Paddling My Ass Off

Good day, dear readers.  


Boy, did I have a weekend.  Think of it.  Me in a dragon boat on Morro Bay as it rained, a snow storm having just blown through.  And a surfing contest on the other side of Morro Rock.  Check this out!

Perhaps you ask, “What in the heck;  why was she doing that”?  I have a perfectly good explanation.  I joined a dragon boat team to lend my spirit and support to all women that have battled cancer.  Our daughter-in-law had a double mastectomy with all that entails, and she joined a dragon boat organization up in Vancouver.  Last summer we saw her paddle in a race on the Willamette River that runs hrough the city of Portland, OR.



While long in the tooth, and frightfully weak in my upper body, I threw caution to the wind and did it anyway.  My Uncle Ralph pumped his bike up a tall hill until he was 85, so I figured I could do things I didn’t think I could do.

The paddling club (never refer to it as rowing…they frown on that), had two women fly down from Portland, OR to our little Morro Bay to do a two day clinic.  As a newbie in the group, I was anxiously hesitate, but I signed up.  

Boy was it a work out.  We paddled, and paddled, and paddled some more.  We were videod and then after the filming, we all went back to the Morro Bay Art Gallery and looked at our “strokes ”.  It turned out I was not getting my hips into the action so I had to practice that the rest of the two day paddle clinic.

This is a sprint sport.  Boy, does it get my heart racing.  After the sprints,  we rested in the boat, as sea otters came by to view us!!  So fun to see them up close in the water.  Then, after a break, another sprint.  More instruction.  Then another sprint.  It was fun except for the times when I hit the gunnel of the boat with my thumbs.  It really hurt because it was cold with rain now and then.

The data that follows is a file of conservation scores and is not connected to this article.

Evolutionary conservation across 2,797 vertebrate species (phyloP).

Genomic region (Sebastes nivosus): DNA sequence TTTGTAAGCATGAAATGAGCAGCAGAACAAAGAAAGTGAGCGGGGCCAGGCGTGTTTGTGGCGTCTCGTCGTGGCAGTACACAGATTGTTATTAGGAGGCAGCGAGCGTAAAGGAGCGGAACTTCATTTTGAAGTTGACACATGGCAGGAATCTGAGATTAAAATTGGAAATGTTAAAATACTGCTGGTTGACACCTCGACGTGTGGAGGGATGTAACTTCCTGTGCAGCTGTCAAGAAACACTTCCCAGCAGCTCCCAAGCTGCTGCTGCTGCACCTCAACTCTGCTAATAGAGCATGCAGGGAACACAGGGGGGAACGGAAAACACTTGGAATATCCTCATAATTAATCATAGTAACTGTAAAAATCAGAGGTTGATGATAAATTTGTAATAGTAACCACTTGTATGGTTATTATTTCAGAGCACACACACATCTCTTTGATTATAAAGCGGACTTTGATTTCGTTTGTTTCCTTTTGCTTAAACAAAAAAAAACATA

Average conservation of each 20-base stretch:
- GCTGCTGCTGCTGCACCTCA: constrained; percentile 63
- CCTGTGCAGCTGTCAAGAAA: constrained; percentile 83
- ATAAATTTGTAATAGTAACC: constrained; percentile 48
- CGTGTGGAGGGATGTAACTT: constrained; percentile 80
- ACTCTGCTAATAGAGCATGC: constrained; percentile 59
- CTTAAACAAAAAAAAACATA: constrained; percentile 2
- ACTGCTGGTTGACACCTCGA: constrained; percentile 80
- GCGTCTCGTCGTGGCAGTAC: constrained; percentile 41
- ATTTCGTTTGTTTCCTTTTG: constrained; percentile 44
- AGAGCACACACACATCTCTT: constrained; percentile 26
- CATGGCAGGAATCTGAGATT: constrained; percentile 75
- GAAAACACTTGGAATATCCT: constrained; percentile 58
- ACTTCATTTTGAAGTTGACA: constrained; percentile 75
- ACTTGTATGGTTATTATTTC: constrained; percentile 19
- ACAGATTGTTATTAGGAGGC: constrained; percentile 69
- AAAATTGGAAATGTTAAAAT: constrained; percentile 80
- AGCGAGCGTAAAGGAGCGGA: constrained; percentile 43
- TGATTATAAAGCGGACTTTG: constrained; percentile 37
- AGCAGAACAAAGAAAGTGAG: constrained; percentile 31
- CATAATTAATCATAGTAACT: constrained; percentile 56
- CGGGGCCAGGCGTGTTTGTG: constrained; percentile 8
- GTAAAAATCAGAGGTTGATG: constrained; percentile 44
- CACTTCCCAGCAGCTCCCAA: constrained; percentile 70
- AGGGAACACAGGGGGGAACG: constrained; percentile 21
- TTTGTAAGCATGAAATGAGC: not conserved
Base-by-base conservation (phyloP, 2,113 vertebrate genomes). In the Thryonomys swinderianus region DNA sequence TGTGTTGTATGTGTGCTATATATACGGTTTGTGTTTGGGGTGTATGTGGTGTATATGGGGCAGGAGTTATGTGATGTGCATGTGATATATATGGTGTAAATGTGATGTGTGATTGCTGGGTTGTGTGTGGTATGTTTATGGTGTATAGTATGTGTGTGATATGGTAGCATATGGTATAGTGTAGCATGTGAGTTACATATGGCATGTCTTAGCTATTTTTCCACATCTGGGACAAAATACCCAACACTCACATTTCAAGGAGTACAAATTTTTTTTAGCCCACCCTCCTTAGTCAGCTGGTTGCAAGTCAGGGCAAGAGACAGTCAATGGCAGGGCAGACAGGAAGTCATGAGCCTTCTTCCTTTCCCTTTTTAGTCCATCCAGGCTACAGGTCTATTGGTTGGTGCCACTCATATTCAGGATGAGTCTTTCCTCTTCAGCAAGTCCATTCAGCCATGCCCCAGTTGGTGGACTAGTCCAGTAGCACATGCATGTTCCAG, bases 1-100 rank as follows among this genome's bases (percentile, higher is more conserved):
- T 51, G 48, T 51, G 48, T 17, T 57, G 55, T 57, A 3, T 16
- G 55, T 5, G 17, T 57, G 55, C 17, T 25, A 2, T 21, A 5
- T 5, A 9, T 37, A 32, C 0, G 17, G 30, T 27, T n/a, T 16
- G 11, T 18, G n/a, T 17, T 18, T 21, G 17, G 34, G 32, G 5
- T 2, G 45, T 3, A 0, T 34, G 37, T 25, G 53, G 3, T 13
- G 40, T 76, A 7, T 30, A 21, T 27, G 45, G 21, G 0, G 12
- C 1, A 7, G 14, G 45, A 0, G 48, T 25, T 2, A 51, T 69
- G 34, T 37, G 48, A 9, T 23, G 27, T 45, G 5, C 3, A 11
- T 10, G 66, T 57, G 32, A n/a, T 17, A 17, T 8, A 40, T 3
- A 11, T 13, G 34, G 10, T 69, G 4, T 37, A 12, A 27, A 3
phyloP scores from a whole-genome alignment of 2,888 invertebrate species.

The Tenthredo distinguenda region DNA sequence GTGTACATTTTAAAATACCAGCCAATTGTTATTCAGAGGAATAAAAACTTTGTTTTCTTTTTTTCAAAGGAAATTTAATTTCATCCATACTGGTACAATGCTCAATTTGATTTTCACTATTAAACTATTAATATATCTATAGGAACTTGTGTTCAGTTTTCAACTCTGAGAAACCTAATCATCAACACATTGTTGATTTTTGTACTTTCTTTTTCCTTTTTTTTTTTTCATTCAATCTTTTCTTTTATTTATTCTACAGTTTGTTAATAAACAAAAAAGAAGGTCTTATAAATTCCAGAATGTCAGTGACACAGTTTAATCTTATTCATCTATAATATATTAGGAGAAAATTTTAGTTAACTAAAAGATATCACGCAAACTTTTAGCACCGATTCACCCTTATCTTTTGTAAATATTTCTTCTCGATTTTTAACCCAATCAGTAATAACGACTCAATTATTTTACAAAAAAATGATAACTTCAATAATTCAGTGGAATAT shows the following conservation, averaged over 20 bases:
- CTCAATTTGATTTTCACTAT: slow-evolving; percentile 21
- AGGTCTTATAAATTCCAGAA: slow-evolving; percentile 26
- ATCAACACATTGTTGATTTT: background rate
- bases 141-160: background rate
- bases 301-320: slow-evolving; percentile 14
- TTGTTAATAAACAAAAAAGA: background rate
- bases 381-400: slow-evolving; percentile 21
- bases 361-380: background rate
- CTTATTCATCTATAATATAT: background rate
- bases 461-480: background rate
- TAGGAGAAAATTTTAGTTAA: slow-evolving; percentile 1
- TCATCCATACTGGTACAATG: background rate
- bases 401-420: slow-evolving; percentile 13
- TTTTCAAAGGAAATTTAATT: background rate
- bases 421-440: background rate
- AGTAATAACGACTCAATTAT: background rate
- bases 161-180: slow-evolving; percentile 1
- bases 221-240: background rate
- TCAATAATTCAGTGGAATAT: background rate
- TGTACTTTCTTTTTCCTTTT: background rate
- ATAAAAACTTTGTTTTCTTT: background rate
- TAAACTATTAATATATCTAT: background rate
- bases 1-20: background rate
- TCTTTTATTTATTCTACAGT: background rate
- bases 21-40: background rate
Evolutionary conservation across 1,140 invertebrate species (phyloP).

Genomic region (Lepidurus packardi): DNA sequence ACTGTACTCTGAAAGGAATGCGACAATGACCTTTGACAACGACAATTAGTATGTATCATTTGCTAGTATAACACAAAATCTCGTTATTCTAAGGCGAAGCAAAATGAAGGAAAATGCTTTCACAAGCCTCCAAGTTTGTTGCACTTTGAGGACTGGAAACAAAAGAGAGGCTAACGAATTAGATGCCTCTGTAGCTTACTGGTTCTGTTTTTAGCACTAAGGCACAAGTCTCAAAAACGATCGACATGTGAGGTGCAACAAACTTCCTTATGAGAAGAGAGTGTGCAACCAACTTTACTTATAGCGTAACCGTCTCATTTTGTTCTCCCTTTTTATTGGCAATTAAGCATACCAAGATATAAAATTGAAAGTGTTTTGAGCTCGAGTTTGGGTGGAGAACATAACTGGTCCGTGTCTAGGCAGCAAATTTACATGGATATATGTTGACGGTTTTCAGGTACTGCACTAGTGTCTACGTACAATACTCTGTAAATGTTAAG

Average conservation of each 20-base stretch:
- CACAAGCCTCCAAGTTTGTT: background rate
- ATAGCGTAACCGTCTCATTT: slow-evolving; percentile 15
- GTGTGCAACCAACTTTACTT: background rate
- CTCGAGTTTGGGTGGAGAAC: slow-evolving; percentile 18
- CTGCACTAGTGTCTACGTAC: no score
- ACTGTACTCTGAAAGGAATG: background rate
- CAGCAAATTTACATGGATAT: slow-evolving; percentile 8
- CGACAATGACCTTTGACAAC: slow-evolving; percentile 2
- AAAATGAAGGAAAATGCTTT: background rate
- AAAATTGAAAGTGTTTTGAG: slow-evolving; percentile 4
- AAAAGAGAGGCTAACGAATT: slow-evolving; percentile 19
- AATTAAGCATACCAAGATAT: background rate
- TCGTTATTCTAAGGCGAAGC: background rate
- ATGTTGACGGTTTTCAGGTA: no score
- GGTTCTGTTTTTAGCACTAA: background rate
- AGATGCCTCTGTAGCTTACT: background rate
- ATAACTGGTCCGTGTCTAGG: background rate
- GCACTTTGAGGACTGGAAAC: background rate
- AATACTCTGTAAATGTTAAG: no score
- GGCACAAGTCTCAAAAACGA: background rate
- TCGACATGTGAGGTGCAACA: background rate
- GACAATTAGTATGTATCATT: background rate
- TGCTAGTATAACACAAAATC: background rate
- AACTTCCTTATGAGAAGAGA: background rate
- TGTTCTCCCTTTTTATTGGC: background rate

The second day, was more of the same.  More instruction.  More sprinting.  I felt about 100 years old when we finally docked on Sunday.  Struggling in and out of the boat is another challenge.  And getting out was harder because of the fatigue factor.  I suggested to no one in particular that the team needed a crane to lift the half dead bodies out of the boat!!

The team is always looking for more members.  If I have failed to scare you off, you might give it a go.  It really is fun, invigorating, and nearly impossible to do right as a newbie.  Improvement is just around the corner.  Practice makes perfect, and with any luck at all, I will develop more muscle through my back, shoulders, and arms.  

My mon nick-named me Tootsie Thomas as a child but she could have called me twiggy.  My arms are twig-like so any improvement in the twigs department will be welcomed by moi.

Incidentally, there were two boats, for a total of 34 people, more or less involved with the clinic.  And don’t judge a book by its cover.  All ages, all shapes, all sizes enjoy the sport.  I’m just another one now!!

Go Tam!!  And to all other people that survived cancer and joined the sport…hats off to all of them.


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